SPOKANE - Rachel Dolezal, embattled president of the Spokane chapter of the NAACP, resigned Monday as those she was associated with began to distance themselves from her.
Dolezal, a former civil rights activist in Coeur d'Alene who has been masquerading as a black woman to achieve positions of power in Spokane, issued a press release early Monday saying she is stepping aside - just hours before NAACP membership planned to meet in Spokane to discuss her future with the organization.
"It is with complete allegiance to the cause of racial and social justice and the NAACP that I step aside from the presidency and pass the baton to my vice president, Naima Quarles-Burnley," she wrote in a letter to the NAACP outlining a number of things she has accomplished in that position. "And yet, the dialogue has unexpectedly shifted internationally to my personal identity in the context of defining race and ethnicity. I have waited in deference while others expressed their feelings, beliefs, confusions and even conclusions - absent the full story."
The public will get to hear her side of the story today, starting with NBC's Today Show and several other NBC talk shows throughout the day.
But at least a segment of the Spokane chapter of the NAACP doesn't want to hear any more about Dolezal.
"Tonight we are going to shift the focus in Spokane," said Kitara Johnson, who had organized a petition drive and rally to call on Dolezal to resign at the regularly scheduled NAACP membership meeting Monday night. That rally was switched to a solidarity rally where protesters discussed the need for integrity.
A couple dozen people attended the rally with signs that said "#Integrity Matters."
Numerous media outlets were on hand to record the event.
"We are going to start tonight to make a conscious decision to forgive her and move forward," Johnson said. "We are not going to let this happen here again. Today we move forward. We have had enough of the self-absorbed narcissistic behavior."
Johnson said local membership of the NAACP dropped in Spokane under Dolezal's leadership. She said Dolezal went through three vice presidents during her five-month tenure in the organization. She said at one point, fewer than 10 people attended the membership meetings.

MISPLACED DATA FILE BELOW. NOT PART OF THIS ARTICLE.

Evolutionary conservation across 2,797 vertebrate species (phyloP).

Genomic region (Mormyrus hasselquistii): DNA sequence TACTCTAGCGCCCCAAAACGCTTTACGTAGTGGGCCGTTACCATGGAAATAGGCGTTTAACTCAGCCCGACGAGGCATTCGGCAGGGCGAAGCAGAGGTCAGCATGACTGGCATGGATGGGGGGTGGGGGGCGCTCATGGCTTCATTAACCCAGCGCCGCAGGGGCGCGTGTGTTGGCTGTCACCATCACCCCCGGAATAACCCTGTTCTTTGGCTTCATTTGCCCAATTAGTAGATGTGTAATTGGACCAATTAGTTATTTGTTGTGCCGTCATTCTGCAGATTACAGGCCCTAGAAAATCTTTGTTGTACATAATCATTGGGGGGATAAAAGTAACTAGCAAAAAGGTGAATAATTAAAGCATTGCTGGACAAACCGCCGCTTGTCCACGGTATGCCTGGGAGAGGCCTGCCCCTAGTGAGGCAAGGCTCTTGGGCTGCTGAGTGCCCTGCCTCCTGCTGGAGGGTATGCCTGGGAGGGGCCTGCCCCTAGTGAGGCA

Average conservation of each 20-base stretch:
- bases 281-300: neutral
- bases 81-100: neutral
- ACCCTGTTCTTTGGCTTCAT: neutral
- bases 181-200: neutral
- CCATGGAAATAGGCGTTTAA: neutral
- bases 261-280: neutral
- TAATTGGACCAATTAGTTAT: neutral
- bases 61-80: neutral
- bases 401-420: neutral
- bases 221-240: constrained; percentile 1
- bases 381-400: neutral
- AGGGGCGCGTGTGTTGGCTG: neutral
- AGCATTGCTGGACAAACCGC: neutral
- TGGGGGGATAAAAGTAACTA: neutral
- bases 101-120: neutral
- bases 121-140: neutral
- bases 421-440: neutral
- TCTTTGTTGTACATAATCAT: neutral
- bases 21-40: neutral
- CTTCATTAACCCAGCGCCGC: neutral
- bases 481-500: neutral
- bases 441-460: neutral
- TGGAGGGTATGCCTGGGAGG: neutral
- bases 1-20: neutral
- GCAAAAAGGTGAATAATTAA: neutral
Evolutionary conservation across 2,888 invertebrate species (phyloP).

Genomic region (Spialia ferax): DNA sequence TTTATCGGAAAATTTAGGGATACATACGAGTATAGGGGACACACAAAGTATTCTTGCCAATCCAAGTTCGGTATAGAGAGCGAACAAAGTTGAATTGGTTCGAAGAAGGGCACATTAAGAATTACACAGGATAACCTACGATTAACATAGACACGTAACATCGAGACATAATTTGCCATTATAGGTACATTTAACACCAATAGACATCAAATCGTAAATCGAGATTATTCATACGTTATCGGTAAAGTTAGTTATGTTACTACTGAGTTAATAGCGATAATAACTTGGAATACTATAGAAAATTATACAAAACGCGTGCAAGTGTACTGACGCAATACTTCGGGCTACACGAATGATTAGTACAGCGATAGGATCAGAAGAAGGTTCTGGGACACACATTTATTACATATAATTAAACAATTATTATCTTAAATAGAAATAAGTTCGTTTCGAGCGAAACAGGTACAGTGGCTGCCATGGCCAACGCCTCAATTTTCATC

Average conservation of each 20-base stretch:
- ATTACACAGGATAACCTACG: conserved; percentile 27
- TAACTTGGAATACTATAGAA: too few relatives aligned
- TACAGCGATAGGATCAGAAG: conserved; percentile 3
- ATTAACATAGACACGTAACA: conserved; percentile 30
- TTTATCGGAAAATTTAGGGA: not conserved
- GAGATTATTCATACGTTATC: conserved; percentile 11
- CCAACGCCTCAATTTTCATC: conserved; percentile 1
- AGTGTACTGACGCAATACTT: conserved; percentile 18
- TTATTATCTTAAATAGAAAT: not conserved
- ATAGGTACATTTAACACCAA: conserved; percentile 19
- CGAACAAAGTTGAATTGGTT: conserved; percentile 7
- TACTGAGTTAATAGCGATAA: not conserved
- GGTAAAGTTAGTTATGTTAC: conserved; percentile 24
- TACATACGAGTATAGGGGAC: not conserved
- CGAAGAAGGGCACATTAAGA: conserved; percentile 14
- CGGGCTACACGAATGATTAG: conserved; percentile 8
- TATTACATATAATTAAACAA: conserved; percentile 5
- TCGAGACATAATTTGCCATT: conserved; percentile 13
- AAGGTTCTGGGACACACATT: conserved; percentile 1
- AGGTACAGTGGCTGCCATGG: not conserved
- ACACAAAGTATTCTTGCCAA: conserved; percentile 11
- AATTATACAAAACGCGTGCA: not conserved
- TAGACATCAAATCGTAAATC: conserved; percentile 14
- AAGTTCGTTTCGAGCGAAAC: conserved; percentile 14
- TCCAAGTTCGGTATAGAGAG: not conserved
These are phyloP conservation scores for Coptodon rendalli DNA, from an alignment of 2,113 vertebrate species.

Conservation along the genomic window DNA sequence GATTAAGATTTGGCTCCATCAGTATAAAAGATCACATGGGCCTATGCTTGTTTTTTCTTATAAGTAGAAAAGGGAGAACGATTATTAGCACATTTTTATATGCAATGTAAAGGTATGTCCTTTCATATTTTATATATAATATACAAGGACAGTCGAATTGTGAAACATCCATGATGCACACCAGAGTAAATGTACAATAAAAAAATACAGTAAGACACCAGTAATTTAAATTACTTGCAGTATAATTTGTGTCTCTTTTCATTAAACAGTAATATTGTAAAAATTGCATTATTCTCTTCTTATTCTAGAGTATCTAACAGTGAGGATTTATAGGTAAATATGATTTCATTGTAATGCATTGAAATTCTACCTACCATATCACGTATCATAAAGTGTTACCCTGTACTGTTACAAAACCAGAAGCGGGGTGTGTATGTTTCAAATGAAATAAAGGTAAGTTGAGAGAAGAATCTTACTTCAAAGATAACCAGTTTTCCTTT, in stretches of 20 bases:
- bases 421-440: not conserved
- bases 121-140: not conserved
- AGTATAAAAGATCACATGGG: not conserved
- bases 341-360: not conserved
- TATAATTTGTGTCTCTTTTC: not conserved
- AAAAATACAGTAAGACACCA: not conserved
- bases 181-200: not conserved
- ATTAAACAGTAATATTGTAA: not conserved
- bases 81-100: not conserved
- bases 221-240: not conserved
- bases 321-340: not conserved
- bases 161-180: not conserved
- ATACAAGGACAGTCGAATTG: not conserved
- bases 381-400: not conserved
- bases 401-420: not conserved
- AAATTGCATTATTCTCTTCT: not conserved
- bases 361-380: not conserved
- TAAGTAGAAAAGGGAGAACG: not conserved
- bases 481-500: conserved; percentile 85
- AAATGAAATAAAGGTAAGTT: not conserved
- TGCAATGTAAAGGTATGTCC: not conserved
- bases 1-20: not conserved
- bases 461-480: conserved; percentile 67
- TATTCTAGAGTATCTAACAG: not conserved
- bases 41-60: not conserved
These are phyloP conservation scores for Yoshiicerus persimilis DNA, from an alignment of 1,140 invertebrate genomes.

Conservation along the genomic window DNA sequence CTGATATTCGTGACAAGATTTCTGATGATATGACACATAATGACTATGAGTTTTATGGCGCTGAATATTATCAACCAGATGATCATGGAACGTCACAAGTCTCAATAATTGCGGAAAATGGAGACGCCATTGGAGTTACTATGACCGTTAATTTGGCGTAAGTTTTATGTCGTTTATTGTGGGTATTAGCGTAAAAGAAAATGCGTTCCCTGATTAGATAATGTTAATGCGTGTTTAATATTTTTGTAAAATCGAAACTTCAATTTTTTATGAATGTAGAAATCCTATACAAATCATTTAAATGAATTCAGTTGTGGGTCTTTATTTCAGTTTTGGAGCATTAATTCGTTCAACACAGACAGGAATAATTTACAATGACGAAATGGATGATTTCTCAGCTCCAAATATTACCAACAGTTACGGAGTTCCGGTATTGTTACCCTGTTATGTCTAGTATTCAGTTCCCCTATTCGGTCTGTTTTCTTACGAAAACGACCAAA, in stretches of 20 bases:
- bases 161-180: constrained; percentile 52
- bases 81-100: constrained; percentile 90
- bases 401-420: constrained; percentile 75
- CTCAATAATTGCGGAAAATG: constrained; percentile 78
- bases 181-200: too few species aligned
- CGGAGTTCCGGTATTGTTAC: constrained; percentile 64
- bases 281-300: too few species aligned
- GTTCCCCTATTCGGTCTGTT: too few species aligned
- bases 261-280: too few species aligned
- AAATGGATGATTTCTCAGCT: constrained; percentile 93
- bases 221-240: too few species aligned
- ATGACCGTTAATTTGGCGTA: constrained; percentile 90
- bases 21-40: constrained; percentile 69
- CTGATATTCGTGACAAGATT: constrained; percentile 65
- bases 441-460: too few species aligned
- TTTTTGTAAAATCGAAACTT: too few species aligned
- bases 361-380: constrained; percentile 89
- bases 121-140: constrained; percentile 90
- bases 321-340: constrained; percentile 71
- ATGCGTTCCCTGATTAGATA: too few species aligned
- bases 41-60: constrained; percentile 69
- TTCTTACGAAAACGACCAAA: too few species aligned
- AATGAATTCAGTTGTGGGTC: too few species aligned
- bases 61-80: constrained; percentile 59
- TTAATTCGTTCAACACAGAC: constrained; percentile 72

"Her last vice president resigned and said that Rachel was a very divisive person," Johnson said, adding that Dolezal always gave her the feeling that something just wasn't right with her. "When she wasn't in the limelight, something big would always happen to get her back in the limelight."
Charity Bagatsing, who helped Johnson organize the rally Monday, said she helped out because she feels Dolezal owes the community an apology. Bagatsing said she herself is not a member of the NAACP - just a "pissed-off brown chick," she added.
"But instead, now she is going to be making the circuit tomorrow," Bagatsing said. "And nobody has any idea what to expect or what she is going to tell people."
Johnson thanked the Coeur d'Alene Press for breaking the story.
"You know that opening made it possible for the rest of us to address this issue," Johnson said.
As Monday progressed, Dave Meany, director of media relations at Eastern Washington University, sent the following message to The Press:
"By contract, the part-time teaching position held by Rachel Dolezal in Eastern Washington University's Africana Education program ended Friday, June 12, 2015, as scheduled. She is no longer employed by the university."
Dolezal is no longer listed as a faculty member on the university's website.
Howard University also told the Washington Post that Dolezal sued the university for discrimination after she graduated.
When Rachel Dolezal Moore was studying in the master of fine arts graduate program at Howard University, she was obviously immersed in black culture, a professor there said. Her then-husband, Kevin Moore, was black. She was enrolled at a predominantly black university. And the subjects of her narrative portrait paintings were black.
No one questioned whether she was black, said David Smedley, an associate professor of sculpture and coordinator of Howard's sculpture program, who was her thesis adviser at the university. "She was a blue-eyed blond woman."
The City of Spokane also issued a statement Monday as the city streets began to fill with satellite trucks and journalists from news organizations throughout the country.
"We are disappointed that questions have been raised about the truthfulness of the chair of the Independent Citizen Police Ombudsman Commission," the statement said. "We are committed as a city to being transparent in our work, and the alleged misrepresentation by one of our citizen volunteers detracts from that effort. We have referred the matter to the City's Ethics Commission for a determination as to whether the answers she gave on her application for the volunteer position violated the City's Code of Ethics.
"Much has been made about ethnicity, but our concerns are focused squarely on the expectation that our volunteers adhere to the standards of truthfulness, transparency and integrity they agree to when they apply for and join a board or commission," the release continued. "The discussion has been a distraction from the work of those who strive every day to make Spokane a great place to live."
“I’m a black female in Spokane raising three black children. I’m here to show my support,” says Erica Cleveland while preparing signs for the rally.
Protesters of the NAACP support of Rachel Dolezal gather near the organization’s offices on Main Street in Spokane prior to the start of the rally.
Chris Bowers, right, and Rick Bocook chant “integrity matters” during the solidarity rally.
Kitara Johnson speaks about the importance of the rally prior to its start.
Emcee Dennis Mitchell inspires a group of protestors during a gathering Monday in Spokane.